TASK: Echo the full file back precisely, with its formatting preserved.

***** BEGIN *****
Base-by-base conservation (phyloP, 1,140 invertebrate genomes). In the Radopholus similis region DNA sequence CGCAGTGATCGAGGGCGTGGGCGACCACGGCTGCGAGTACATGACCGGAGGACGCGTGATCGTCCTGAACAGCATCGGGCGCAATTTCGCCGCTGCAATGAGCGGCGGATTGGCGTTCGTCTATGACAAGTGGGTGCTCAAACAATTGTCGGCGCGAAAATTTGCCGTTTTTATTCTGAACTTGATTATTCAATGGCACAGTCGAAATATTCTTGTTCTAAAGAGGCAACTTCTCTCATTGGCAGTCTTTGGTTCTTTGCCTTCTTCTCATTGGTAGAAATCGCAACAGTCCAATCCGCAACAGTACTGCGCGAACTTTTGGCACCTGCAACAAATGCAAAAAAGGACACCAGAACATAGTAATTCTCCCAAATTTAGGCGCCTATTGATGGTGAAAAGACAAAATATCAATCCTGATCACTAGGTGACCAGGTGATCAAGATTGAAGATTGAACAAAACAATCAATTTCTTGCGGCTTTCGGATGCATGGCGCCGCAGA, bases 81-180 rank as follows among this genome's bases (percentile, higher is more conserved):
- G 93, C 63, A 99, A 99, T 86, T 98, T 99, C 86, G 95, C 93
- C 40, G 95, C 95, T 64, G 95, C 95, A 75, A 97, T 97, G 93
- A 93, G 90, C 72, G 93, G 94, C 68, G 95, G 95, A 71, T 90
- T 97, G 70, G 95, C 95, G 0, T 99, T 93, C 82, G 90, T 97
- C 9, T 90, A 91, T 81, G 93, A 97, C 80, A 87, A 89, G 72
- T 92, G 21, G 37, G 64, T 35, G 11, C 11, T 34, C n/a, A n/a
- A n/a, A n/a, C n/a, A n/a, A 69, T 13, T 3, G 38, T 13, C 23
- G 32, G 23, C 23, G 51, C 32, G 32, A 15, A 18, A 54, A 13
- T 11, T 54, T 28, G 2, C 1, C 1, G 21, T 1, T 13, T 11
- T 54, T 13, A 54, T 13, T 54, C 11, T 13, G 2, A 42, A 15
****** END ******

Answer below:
Base-by-base conservation (phyloP, 1,140 invertebrate genomes). In the Radopholus similis region DNA sequence CGCAGTGATCGAGGGCGTGGGCGACCACGGCTGCGAGTACATGACCGGAGGACGCGTGATCGTCCTGAACAGCATCGGGCGCAATTTCGCCGCTGCAATGAGCGGCGGATTGGCGTTCGTCTATGACAAGTGGGTGCTCAAACAATTGTCGGCGCGAAAATTTGCCGTTTTTATTCTGAACTTGATTATTCAATGGCACAGTCGAAATATTCTTGTTCTAAAGAGGCAACTTCTCTCATTGGCAGTCTTTGGTTCTTTGCCTTCTTCTCATTGGTAGAAATCGCAACAGTCCAATCCGCAACAGTACTGCGCGAACTTTTGGCACCTGCAACAAATGCAAAAAAGGACACCAGAACATAGTAATTCTCCCAAATTTAGGCGCCTATTGATGGTGAAAAGACAAAATATCAATCCTGATCACTAGGTGACCAGGTGATCAAGATTGAAGATTGAACAAAACAATCAATTTCTTGCGGCTTTCGGATGCATGGCGCCGCAGA, bases 81-180 rank as follows among this genome's bases (percentile, higher is more conserved):
- G 93, C 63, A 99, A 99, T 86, T 98, T 99, C 86, G 95, C 93
- C 40, G 95, C 95, T 64, G 95, C 95, A 75, A 97, T 97, G 93
- A 93, G 90, C 72, G 93, G 94, C 68, G 95, G 95, A 71, T 90
- T 97, G 70, G 95, C 95, G 0, T 99, T 93, C 82, G 90, T 97
- C 9, T 90, A 91, T 81, G 93, A 97, C 80, A 87, A 89, G 72
- T 92, G 21, G 37, G 64, T 35, G 11, C 11, T 34, C n/a, A n/a
- A n/a, A n/a, C n/a, A n/a, A 69, T 13, T 3, G 38, T 13, C 23
- G 32, G 23, C 23, G 51, C 32, G 32, A 15, A 18, A 54, A 13
- T 11, T 54, T 28, G 2, C 1, C 1, G 21, T 1, T 13, T 11
- T 54, T 13, A 54, T 13, T 54, C 11, T 13, G 2, A 42, A 15